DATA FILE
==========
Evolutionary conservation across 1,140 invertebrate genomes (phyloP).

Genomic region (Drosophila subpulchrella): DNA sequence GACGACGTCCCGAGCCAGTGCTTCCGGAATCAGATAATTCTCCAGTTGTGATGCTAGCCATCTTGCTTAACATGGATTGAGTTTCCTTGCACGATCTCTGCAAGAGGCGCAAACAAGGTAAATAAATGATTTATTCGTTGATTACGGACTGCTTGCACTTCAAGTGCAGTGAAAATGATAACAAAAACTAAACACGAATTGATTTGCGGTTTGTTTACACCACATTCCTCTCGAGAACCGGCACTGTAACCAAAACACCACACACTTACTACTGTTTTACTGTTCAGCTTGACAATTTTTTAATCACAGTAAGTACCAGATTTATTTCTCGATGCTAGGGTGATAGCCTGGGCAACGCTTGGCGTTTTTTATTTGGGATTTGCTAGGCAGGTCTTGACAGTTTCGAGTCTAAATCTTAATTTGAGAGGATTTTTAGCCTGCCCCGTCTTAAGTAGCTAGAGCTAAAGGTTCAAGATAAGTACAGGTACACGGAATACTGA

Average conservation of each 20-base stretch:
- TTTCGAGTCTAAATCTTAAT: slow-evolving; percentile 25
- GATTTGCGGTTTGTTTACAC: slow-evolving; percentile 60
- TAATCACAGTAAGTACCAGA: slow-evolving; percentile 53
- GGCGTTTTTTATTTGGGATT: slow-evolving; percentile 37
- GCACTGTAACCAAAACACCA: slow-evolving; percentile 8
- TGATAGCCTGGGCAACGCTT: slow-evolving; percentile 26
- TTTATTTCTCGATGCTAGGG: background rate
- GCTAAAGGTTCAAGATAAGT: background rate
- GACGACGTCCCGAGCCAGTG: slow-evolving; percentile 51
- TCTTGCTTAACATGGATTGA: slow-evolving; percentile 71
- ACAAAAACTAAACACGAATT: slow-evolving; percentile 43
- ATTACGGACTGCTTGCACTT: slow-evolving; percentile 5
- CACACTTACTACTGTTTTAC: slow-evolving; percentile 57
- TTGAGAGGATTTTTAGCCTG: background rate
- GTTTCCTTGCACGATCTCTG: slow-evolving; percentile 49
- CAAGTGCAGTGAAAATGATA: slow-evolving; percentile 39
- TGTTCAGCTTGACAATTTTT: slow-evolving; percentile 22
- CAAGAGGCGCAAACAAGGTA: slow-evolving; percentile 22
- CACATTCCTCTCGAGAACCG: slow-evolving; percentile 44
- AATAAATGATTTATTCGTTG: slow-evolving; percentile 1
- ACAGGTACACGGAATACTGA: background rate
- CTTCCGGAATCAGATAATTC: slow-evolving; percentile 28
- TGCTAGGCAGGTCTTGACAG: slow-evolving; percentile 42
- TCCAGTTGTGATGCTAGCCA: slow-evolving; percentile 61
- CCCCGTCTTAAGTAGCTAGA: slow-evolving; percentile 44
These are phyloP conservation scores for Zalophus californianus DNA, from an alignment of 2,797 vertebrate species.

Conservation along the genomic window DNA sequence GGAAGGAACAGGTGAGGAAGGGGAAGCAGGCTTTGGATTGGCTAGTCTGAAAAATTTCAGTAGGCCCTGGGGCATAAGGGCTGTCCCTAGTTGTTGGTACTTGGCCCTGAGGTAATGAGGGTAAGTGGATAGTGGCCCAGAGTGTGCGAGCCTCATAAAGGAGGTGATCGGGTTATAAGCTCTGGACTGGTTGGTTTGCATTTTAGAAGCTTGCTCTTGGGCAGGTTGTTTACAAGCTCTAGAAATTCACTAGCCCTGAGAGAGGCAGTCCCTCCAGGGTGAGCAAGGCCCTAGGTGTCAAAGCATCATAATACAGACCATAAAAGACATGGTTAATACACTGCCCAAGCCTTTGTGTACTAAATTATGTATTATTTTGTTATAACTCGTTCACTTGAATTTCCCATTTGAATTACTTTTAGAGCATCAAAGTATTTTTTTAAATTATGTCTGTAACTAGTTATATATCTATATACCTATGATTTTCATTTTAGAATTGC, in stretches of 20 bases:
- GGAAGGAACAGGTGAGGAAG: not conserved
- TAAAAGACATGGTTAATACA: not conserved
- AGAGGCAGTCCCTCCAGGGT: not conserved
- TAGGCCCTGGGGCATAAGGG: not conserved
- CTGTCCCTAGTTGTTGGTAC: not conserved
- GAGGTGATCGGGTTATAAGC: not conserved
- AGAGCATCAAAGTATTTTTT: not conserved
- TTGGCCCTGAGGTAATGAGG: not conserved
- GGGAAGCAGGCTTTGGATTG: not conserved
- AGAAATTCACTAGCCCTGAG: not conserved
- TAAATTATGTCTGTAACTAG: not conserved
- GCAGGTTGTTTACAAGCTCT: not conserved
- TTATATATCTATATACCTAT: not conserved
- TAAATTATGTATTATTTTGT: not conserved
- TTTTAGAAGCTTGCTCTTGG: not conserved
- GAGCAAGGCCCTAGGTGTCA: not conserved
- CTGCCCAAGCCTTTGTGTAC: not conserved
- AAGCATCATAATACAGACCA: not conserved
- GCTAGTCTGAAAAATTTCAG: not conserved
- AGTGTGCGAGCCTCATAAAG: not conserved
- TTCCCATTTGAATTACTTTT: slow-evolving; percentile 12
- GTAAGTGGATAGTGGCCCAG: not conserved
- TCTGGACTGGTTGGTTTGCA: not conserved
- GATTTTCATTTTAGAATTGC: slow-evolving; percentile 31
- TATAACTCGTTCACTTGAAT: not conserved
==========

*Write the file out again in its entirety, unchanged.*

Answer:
Evolutionary conservation across 1,140 invertebrate genomes (phyloP).

Genomic region (Drosophila subpulchrella): DNA sequence GACGACGTCCCGAGCCAGTGCTTCCGGAATCAGATAATTCTCCAGTTGTGATGCTAGCCATCTTGCTTAACATGGATTGAGTTTCCTTGCACGATCTCTGCAAGAGGCGCAAACAAGGTAAATAAATGATTTATTCGTTGATTACGGACTGCTTGCACTTCAAGTGCAGTGAAAATGATAACAAAAACTAAACACGAATTGATTTGCGGTTTGTTTACACCACATTCCTCTCGAGAACCGGCACTGTAACCAAAACACCACACACTTACTACTGTTTTACTGTTCAGCTTGACAATTTTTTAATCACAGTAAGTACCAGATTTATTTCTCGATGCTAGGGTGATAGCCTGGGCAACGCTTGGCGTTTTTTATTTGGGATTTGCTAGGCAGGTCTTGACAGTTTCGAGTCTAAATCTTAATTTGAGAGGATTTTTAGCCTGCCCCGTCTTAAGTAGCTAGAGCTAAAGGTTCAAGATAAGTACAGGTACACGGAATACTGA

Average conservation of each 20-base stretch:
- TTTCGAGTCTAAATCTTAAT: slow-evolving; percentile 25
- GATTTGCGGTTTGTTTACAC: slow-evolving; percentile 60
- TAATCACAGTAAGTACCAGA: slow-evolving; percentile 53
- GGCGTTTTTTATTTGGGATT: slow-evolving; percentile 37
- GCACTGTAACCAAAACACCA: slow-evolving; percentile 8
- TGATAGCCTGGGCAACGCTT: slow-evolving; percentile 26
- TTTATTTCTCGATGCTAGGG: background rate
- GCTAAAGGTTCAAGATAAGT: background rate
- GACGACGTCCCGAGCCAGTG: slow-evolving; percentile 51
- TCTTGCTTAACATGGATTGA: slow-evolving; percentile 71
- ACAAAAACTAAACACGAATT: slow-evolving; percentile 43
- ATTACGGACTGCTTGCACTT: slow-evolving; percentile 5
- CACACTTACTACTGTTTTAC: slow-evolving; percentile 57
- TTGAGAGGATTTTTAGCCTG: background rate
- GTTTCCTTGCACGATCTCTG: slow-evolving; percentile 49
- CAAGTGCAGTGAAAATGATA: slow-evolving; percentile 39
- TGTTCAGCTTGACAATTTTT: slow-evolving; percentile 22
- CAAGAGGCGCAAACAAGGTA: slow-evolving; percentile 22
- CACATTCCTCTCGAGAACCG: slow-evolving; percentile 44
- AATAAATGATTTATTCGTTG: slow-evolving; percentile 1
- ACAGGTACACGGAATACTGA: background rate
- CTTCCGGAATCAGATAATTC: slow-evolving; percentile 28
- TGCTAGGCAGGTCTTGACAG: slow-evolving; percentile 42
- TCCAGTTGTGATGCTAGCCA: slow-evolving; percentile 61
- CCCCGTCTTAAGTAGCTAGA: slow-evolving; percentile 44
These are phyloP conservation scores for Zalophus californianus DNA, from an alignment of 2,797 vertebrate species.

Conservation along the genomic window DNA sequence GGAAGGAACAGGTGAGGAAGGGGAAGCAGGCTTTGGATTGGCTAGTCTGAAAAATTTCAGTAGGCCCTGGGGCATAAGGGCTGTCCCTAGTTGTTGGTACTTGGCCCTGAGGTAATGAGGGTAAGTGGATAGTGGCCCAGAGTGTGCGAGCCTCATAAAGGAGGTGATCGGGTTATAAGCTCTGGACTGGTTGGTTTGCATTTTAGAAGCTTGCTCTTGGGCAGGTTGTTTACAAGCTCTAGAAATTCACTAGCCCTGAGAGAGGCAGTCCCTCCAGGGTGAGCAAGGCCCTAGGTGTCAAAGCATCATAATACAGACCATAAAAGACATGGTTAATACACTGCCCAAGCCTTTGTGTACTAAATTATGTATTATTTTGTTATAACTCGTTCACTTGAATTTCCCATTTGAATTACTTTTAGAGCATCAAAGTATTTTTTTAAATTATGTCTGTAACTAGTTATATATCTATATACCTATGATTTTCATTTTAGAATTGC, in stretches of 20 bases:
- GGAAGGAACAGGTGAGGAAG: not conserved
- TAAAAGACATGGTTAATACA: not conserved
- AGAGGCAGTCCCTCCAGGGT: not conserved
- TAGGCCCTGGGGCATAAGGG: not conserved
- CTGTCCCTAGTTGTTGGTAC: not conserved
- GAGGTGATCGGGTTATAAGC: not conserved
- AGAGCATCAAAGTATTTTTT: not conserved
- TTGGCCCTGAGGTAATGAGG: not conserved
- GGGAAGCAGGCTTTGGATTG: not conserved
- AGAAATTCACTAGCCCTGAG: not conserved
- TAAATTATGTCTGTAACTAG: not conserved
- GCAGGTTGTTTACAAGCTCT: not conserved
- TTATATATCTATATACCTAT: not conserved
- TAAATTATGTATTATTTTGT: not conserved
- TTTTAGAAGCTTGCTCTTGG: not conserved
- GAGCAAGGCCCTAGGTGTCA: not conserved
- CTGCCCAAGCCTTTGTGTAC: not conserved
- AAGCATCATAATACAGACCA: not conserved
- GCTAGTCTGAAAAATTTCAG: not conserved
- AGTGTGCGAGCCTCATAAAG: not conserved
- TTCCCATTTGAATTACTTTT: slow-evolving; percentile 12
- GTAAGTGGATAGTGGCCCAG: not conserved
- TCTGGACTGGTTGGTTTGCA: not conserved
- GATTTTCATTTTAGAATTGC: slow-evolving; percentile 31
- TATAACTCGTTCACTTGAAT: not conserved